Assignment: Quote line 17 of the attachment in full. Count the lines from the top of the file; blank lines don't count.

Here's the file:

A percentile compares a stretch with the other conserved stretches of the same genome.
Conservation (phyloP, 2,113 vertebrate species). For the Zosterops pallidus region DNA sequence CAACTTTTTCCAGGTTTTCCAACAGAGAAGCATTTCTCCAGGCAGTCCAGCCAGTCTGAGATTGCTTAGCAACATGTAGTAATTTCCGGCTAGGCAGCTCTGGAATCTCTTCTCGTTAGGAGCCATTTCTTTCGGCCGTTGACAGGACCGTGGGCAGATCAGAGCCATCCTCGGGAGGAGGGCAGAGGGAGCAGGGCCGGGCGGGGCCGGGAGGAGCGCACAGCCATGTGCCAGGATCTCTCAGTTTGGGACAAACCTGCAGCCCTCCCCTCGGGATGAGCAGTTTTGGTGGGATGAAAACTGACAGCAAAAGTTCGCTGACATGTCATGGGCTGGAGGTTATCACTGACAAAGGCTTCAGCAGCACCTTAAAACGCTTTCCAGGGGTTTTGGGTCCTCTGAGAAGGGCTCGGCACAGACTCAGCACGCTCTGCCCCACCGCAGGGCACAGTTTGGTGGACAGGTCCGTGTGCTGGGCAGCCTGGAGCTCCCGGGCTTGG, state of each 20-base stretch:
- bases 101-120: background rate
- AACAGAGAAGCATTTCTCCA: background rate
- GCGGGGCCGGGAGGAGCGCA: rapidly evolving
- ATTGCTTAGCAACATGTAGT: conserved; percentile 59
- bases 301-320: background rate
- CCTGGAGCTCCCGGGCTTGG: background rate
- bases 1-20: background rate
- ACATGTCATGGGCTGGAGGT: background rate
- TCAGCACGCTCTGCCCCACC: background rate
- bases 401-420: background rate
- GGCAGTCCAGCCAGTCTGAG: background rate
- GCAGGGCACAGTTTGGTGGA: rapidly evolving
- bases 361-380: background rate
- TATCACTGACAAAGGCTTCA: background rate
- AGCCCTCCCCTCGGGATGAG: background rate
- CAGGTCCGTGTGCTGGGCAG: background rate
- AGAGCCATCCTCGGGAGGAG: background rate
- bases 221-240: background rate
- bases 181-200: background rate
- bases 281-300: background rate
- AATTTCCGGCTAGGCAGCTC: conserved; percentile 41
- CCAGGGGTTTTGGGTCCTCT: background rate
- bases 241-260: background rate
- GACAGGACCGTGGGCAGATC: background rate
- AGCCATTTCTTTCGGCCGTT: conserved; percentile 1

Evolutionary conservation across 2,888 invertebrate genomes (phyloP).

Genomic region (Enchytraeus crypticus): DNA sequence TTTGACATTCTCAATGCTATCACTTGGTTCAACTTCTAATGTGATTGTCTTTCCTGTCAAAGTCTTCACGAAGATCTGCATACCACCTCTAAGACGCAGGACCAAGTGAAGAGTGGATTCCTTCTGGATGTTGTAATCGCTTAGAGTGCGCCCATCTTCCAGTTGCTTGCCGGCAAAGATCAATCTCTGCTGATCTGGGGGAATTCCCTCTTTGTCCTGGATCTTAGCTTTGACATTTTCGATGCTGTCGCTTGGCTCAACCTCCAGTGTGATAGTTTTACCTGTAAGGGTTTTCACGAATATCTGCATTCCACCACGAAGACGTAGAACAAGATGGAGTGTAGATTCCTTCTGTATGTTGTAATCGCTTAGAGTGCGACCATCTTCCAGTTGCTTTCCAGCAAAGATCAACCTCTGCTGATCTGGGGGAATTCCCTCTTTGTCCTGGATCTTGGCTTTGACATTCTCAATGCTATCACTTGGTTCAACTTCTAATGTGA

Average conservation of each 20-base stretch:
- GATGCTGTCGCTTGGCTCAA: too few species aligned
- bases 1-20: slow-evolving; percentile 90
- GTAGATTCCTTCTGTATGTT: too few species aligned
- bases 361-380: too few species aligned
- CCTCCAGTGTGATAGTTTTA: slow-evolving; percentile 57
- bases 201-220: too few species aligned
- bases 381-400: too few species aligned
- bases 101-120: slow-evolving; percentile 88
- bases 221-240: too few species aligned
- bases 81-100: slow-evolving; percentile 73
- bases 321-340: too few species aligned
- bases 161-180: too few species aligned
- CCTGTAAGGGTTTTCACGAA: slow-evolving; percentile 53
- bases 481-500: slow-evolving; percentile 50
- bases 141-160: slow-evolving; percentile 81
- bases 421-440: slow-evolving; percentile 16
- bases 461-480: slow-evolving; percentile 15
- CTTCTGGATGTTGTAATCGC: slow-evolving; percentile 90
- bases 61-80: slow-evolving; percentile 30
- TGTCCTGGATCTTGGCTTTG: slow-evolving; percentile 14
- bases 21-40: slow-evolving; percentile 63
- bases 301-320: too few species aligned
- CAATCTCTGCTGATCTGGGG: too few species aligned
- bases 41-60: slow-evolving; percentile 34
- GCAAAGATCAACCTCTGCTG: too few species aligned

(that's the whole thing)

- AGCCCTCCCCTCGGGATGAG: background rate